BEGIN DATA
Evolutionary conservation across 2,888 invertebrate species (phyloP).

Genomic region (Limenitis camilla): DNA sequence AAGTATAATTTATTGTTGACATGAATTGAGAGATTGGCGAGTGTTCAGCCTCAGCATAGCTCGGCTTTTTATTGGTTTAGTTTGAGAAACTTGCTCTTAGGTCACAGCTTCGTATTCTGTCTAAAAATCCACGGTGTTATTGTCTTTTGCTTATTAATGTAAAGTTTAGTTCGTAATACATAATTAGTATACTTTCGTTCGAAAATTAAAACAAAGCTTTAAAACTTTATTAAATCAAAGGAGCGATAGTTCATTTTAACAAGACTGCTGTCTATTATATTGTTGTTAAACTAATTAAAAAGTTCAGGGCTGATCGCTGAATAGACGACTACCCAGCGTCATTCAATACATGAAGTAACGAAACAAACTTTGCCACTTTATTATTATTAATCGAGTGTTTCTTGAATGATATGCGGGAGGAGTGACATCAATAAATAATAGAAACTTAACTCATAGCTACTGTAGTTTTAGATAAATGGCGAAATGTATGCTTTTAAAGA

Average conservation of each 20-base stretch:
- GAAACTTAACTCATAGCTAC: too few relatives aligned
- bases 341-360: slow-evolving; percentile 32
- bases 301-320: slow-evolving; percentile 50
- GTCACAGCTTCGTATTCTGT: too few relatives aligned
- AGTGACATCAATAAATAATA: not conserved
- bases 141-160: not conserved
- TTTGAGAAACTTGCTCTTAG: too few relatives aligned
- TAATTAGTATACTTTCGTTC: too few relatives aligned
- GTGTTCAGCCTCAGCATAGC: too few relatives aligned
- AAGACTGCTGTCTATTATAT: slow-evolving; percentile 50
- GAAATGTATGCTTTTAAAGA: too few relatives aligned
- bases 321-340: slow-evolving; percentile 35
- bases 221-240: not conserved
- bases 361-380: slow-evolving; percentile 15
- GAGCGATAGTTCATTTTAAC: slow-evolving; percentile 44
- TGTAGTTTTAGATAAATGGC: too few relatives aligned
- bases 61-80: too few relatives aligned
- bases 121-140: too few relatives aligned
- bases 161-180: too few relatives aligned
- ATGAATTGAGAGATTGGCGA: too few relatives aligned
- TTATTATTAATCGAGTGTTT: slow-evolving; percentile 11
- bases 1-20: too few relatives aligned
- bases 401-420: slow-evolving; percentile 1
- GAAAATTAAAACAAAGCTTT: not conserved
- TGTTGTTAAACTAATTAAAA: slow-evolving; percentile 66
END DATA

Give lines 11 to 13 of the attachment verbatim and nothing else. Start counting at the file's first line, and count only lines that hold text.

- TAATTAGTATACTTTCGTTC: too few relatives aligned
- GTGTTCAGCCTCAGCATAGC: too few relatives aligned
- AAGACTGCTGTCTATTATAT: slow-evolving; percentile 50